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Truck route plan revs up controversy

If you want to start an animated conversation in Westchase, just mention the county's proposal to extend truck routes into the 2,000-acre subdivision.

The plan _ created by a nine-member committee over 11 work sessions _ would allow trucks to more freely travel Countryway Boulevard from Linebaugh Avenue to Race Track Road, and Linebaugh from Countryway to Race Track. As it is widened, Race Track between Linebaugh and Countryway also would be added to the route.

The recommendation further would require that trucks remain on the countywide route until they get to the exit point closest to their destination, and then return to the closest truck route after leaving _ neither of which is currently required.

"We think it's going to lessen the truck traffic in their community," county transportation planner Bill McCall said, referring to Westchase.

Many residents have strong doubts.

"If you're planning on running trucks through there, someone is going to get killed," said Bob Phifer, a father of young children who has lived in the subdivision's Greens village for seven years.

He noted that Westchase was designed to encourage walkers, bicyclists and others to use the roadways, and suggested the idea of adding trucks to the mix is not compatible. Besides, Phifer said, the roads already are choked with minivans and other vehicles during the day.

"It's crowded without trucks," he said, adding that he often travels, taking 7 a.m. airplane flights to avoid the congestion that begins early in the mornings.

He's not alone in his concerns.

Patrick Bingham, who lives in the Shires village, also ridiculed the idea.

"Already, it's difficult to get out, particularly to turn left onto Countryway," Bingham said.

He did not buy the explanation that the changes would reduce truck traffic into Westchase. Trucks illegally go on Linebaugh or through the neighborhood now, he said.

"A number of trucks won't know, won't care or are just too stupid, and they'll be breezing through the neighborhood," he said. "It's just not good. They can go around."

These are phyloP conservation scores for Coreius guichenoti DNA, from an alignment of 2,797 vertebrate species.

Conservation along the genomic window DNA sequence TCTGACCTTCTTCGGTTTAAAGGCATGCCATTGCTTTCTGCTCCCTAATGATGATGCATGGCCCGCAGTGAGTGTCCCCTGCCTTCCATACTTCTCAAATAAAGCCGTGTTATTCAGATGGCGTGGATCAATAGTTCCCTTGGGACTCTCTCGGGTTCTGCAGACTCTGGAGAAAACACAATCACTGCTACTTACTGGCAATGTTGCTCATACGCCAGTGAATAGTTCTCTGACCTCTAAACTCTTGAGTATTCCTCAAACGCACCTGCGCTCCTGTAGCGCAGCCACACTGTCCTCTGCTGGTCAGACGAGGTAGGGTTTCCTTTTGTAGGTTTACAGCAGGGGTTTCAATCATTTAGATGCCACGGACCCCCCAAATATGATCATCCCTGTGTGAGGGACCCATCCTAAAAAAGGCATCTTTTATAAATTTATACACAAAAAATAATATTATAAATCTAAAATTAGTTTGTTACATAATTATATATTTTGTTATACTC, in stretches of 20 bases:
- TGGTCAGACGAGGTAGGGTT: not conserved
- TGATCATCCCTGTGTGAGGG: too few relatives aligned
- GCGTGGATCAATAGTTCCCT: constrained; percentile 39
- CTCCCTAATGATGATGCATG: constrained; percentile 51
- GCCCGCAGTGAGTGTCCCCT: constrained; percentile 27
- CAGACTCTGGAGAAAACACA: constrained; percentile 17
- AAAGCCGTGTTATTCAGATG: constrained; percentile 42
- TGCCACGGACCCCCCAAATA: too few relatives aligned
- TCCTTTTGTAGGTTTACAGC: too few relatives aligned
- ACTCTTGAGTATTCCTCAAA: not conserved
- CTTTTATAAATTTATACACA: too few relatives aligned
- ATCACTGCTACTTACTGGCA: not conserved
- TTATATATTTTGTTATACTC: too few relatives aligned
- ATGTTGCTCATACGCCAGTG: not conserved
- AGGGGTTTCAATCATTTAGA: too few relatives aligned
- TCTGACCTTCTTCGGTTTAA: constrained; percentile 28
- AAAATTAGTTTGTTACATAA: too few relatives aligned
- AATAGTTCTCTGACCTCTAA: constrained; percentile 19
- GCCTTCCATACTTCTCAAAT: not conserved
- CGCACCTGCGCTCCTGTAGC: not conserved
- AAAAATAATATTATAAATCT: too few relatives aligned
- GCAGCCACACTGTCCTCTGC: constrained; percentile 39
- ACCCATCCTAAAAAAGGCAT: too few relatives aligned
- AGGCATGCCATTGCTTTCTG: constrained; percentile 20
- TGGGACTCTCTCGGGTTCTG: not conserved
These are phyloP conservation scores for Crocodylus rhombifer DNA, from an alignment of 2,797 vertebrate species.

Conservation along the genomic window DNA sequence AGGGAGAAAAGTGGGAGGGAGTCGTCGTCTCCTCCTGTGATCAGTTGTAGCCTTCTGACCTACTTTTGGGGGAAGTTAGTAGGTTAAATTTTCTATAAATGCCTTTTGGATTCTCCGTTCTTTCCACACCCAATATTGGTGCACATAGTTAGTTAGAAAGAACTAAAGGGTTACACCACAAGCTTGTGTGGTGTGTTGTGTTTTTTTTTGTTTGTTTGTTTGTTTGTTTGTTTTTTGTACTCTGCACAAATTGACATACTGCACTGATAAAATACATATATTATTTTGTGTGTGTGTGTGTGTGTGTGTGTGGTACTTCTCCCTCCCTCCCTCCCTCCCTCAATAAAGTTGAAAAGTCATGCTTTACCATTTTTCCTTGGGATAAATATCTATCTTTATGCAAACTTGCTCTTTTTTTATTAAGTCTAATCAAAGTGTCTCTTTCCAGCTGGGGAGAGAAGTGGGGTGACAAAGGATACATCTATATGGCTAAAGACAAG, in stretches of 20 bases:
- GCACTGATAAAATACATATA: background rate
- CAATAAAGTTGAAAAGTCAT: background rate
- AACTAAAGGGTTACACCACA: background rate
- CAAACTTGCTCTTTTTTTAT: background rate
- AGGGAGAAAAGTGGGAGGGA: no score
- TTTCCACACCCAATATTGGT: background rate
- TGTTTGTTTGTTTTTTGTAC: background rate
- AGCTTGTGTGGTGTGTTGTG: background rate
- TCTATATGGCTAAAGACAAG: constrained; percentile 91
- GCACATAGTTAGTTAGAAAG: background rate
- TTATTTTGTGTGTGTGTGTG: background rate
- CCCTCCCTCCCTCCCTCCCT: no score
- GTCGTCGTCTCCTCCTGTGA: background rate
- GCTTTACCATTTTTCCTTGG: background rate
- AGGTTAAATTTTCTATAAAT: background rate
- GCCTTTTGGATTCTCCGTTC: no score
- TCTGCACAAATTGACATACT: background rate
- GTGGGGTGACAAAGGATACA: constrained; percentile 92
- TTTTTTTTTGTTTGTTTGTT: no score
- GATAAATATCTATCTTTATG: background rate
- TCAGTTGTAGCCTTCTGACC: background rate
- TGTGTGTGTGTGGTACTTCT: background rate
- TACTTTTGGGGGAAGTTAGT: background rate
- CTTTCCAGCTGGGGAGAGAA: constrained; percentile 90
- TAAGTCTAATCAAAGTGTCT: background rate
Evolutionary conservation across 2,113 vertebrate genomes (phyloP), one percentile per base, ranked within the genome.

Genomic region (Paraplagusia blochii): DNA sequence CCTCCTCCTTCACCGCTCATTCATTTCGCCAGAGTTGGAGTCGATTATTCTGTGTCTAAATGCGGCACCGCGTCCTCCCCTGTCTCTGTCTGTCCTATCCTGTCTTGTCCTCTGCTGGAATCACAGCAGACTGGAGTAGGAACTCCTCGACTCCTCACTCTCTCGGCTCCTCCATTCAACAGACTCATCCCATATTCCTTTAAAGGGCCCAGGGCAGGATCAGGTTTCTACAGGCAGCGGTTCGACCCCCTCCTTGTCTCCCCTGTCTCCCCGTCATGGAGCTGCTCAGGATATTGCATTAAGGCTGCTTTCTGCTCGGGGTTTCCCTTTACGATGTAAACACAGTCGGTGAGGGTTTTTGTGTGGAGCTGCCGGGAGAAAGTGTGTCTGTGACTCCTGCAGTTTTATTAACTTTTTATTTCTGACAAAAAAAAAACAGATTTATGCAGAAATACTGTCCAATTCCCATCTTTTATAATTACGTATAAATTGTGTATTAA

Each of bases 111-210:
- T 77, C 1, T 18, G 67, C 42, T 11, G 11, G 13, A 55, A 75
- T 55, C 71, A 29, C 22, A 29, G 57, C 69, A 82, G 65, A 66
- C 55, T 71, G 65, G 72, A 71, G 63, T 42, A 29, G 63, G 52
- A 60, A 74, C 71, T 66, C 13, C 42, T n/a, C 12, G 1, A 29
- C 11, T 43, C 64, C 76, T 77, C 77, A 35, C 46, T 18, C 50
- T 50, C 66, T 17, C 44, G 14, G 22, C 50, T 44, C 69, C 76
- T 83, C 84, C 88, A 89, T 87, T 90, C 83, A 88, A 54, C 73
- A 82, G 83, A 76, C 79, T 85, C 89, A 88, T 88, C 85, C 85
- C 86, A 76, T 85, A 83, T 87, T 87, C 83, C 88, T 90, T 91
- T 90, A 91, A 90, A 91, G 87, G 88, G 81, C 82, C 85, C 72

Charlie Gauzza, a six-year resident of the Kingsford village, found the notion of bringing trucks to the area particularly irksome because of past community debates involving placement of a library in the Upper Tampa Bay area.

Residents fought to keep the library away from a light industrial site on Race Track Road because of trucks, he said, instead winning a location along the more residential Countryway.

Now the county wants to put trucks where the library will open, and also near busy Bryant Elementary School, he said. If that happens, he guessed, the county won't stop trucks there.

"The next phase will be to turn left from Linebaugh to Sheldon," Gauzza said. "Better to stop it now."

Truckers aren't too keen on the proposal, either.

They're particularly opposed to the language change that would require them to remain on the truck route until they reach the point closest to their destination.

In northwest Hillsborough County, that provision will create a hardship because there's just not much of a truck route there, said Alan Payne, president of Riverview-based Florida Trucking Co.

Under the existing plan, Payne said, trucks leave the route at Gunn Highway and Van Dyke Road and travel back toward the Westchase and Nine Eagles area, where lots of construction continues to occur. The new rules would force trucks to follow a more circuitous route to get to the same place, he said.

The end result, Payne predicted, will be higher trucking costs to build subdivisions, which ultimately will be passed to home buyers.

"Why not let us take the shortest route to get there from the truck route?" Payne wondered.

McCall, the county transportation planner, said the advisory committee tried to strike a balance between the divergent interests, and to create a workable and enforceable plan. It's not a cure-all, he said, and it might help some areas while hurting others.

For instance, he explained, by requiring trucks to exit and enter the truck route at the closest point to their destination, trucks could end up roaring through some residential neighborhoods they otherwise would not have traversed. He quickly added that he did not believe that would be the case for Westchase.

Most people _ including many law enforcement officers _ misunderstand the purpose of the truck route rules, McCall said.

Without a route in place, he said, trucks are free to travel anywhere. With a route, trucks are required to follow it, keeping them off the other roads except when headed to a specific point.

"It works the opposite of the way people think," McCall said. "When you get rid of the truck routes, you don't get rid of the trucks. You get rid of the controls."

Still, he did not expect to convince many people during public hearings on the plan. Rather, he figured to receive requests to remove even more roads from the route.

It's quite a different scenario from past efforts to amend the decade-old rules.

Public hearings from those times drew small crowds, and little to no written comment. This time, McCall said, active community associations have turned the issue into a hot one.

"This is the first time we've gotten this much attention," McCall said.

Truck route meeting

Hillsborough County will have a public hearing on the truck route proposals at 6:30 p.m. Monday at Westchase Elementary School, 9517 W Linebaugh Ave. It also will accept written comments at: truckrouteplan/truckcomments.cfm